Southland Mgmt. Corp., 95 F.Supp.2d at 639-40 (emphasis added).

HUD was aware that this project was deteriorating for several years preceding its foreclosure.   The types of problems emphasized by the government as creating substandard living conditions were not hidden defects.   Photographs of the property taken by the mortgagee inspectors are in the record, and HUD reviewed those inspection reports.   The yearly inspection reports also show that repairs were being made regularly, and HUD knew this, as it also knew that its subsidies were insufficient to allay the deterioration.   The record reflects at most the give and take between the owners and HUD over the priority of various repairs, but it does not cast doubt on the owners' investment of every penny of subsidy in the project.   As the district court noted, HUD's policy of approving continued subsidy payments notwithstanding the project's declining condition was based not on its ignorance of the true condition but upon the imperative to provide housing for the tenants while HUD supervised the use of the limited funds it allocated to the project.

Further relevant to whether the owners knowingly presented false claims are the facts that HUD never informed the owners that their project was not decent, safe and sanitary and never invoked the contractual remedies for noncompliance with that standard.   No regulatory or contractual definition of that standard exists.   The content of the standard is far from self-evident.   HUD, for its part, did not even place the project on its list of troubled properties until nine months after the period for which FCA damages are now sought.   At oral argument to the en banc court, the government's attorney repeatedly failed to offer any coherent, non-tautological definition of the standard.   Where there are legitimate grounds for disagreement over the scope of a contractual or regulatory provision, and the claimant's actions are in good faith, the claimant cannot be said to have knowingly presented a false claim.  Lamers, 168 F.3d at 1018 (“imprecise statements or differences in interpretation growing out of a disputed legal question are ․ not false under the FCA”) (citation omitted).

The government suggests that even if HUD knew something about the project's condition, the owners, who visited regularly, knew more about their noncompliance with the decent, safe and sanitary standard.   This is wholly unpersuasive.   The district court correctly parried this contention by pointing out that HUD now relies on exactly the deficiencies stated in its annual inspection reports to condemn the owners' certifications of compliance with the standard.10  Whatever HUD's precise knowledge about the property, the government deemed it sufficient to threaten and then file this civil FCA case.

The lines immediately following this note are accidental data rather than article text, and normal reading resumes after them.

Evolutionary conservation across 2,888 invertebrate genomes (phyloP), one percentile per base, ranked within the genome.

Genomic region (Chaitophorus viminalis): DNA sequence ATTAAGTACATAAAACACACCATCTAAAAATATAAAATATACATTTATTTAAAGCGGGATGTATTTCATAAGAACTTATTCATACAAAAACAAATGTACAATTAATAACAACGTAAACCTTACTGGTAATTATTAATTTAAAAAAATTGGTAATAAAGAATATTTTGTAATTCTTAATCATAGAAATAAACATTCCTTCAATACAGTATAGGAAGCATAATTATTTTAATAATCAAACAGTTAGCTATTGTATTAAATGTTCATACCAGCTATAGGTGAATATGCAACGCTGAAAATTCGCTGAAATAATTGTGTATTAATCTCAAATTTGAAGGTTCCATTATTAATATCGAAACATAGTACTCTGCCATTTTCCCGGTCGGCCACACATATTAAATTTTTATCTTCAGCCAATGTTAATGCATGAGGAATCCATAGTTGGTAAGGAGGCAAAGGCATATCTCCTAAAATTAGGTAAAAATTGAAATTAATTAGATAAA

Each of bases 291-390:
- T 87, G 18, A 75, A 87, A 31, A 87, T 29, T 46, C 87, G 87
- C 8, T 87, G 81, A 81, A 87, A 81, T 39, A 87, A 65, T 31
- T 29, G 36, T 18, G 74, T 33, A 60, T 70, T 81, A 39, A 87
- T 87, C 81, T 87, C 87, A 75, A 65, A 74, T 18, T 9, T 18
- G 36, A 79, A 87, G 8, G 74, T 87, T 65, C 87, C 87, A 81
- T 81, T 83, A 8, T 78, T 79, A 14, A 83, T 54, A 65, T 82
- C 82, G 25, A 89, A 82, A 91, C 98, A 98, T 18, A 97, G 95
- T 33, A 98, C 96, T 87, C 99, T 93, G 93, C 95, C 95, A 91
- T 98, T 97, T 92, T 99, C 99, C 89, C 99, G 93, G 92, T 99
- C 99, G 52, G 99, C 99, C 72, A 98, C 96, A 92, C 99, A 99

The civil False Claims Act is essential to policing the integrity of the government's dealings with those to whom it pays money.   At the same time, the punitive treble damages and penalties afforded by civil FCA actions are not interchangeable with remedies for ordinary breaches of contract.   In this case, even if the owners may have breached their contract to provide decent, safe and sanitary housing for low-income tenants, they did not knowingly present false statements to get false claims paid, and their allegedly false certifications were, under the circumstances of this case, not material to HUD's ongoing decision to subsidize the project.

For these reasons, the summary judgment for the owners was proper.


1.   31 U.S.C. § 3729 (2003).

2.   42 U.S.C. § 1437f(a) (Supp.2003).

3.   95 F.Supp.2d 629 (S.D.Miss.2000).

4.   288 F.3d 665 (5th Cir.), vacated on reh'g en banc, 307 F.3d 352 (5th Cir.2002).

5.   Pub. L. No. 73-479, 48 Stat. 1246 (codified as amended in scattered sections of 12 U.S.C. §§ 1701-1750g (2001 & Supp.2003)).

6.   12 U.S.C. § 1715l (2001).

7.   12 U.S.C. §§ 1703, 1701t (2001).

8.   12 U.S.C. § 1715l(d)(3) (2001).

9.   Pub. L. No. 75-412, 50 Stat. 889 (codified as amended at 42 U.S.C. § 1437 et seq.  (2000 & Supp.2003)).

10.   Pub. L. No. 93-383, 88 Stat. 662 (codified as amended at 42 U.S.C. § 1437(f) (Supp.2003)).

11.   42 U.S.C. §§ 1437a(a)(1), 1437f(c) (Supp.2003).

12.   42 U.S.C. § 1437f(c) (2000 & Supp.2002);  24 C.F.R. § 811.102 (2002).

13.   As the district court noted, during the time period at issue, the Housing Quality Standards to which HUD referred did not apply to the particular Section 8 program covering the Owners' property, but they were apparently used by HUD as a guideline for measuring the condition of the property.

14.   In March 1996, the U.S. Attorney began forfeiture proceedings against the property for its role in facilitating illegal drug activity.   In a subsequent letter, the U.S. Attorney threatened to bring claims against the Owners individually for violation of the civil False Claims Act, citing the their allegedly “false” monthly certifications that the property was decent, safe, and sanitary.   However, he offered to nonsuit-and to bring no further claims-if the Owners agreed to surrender the property to the government's designee.   The Owners immediately agreed to do this, but the record does not explain why the U.S. Attorney took no further action-probably because HUD could find no one else to take the property.

15.   Southland Management Corp. managed the property and has since been dismissed as a party.

16.   31 U.S.C. § 3729(c).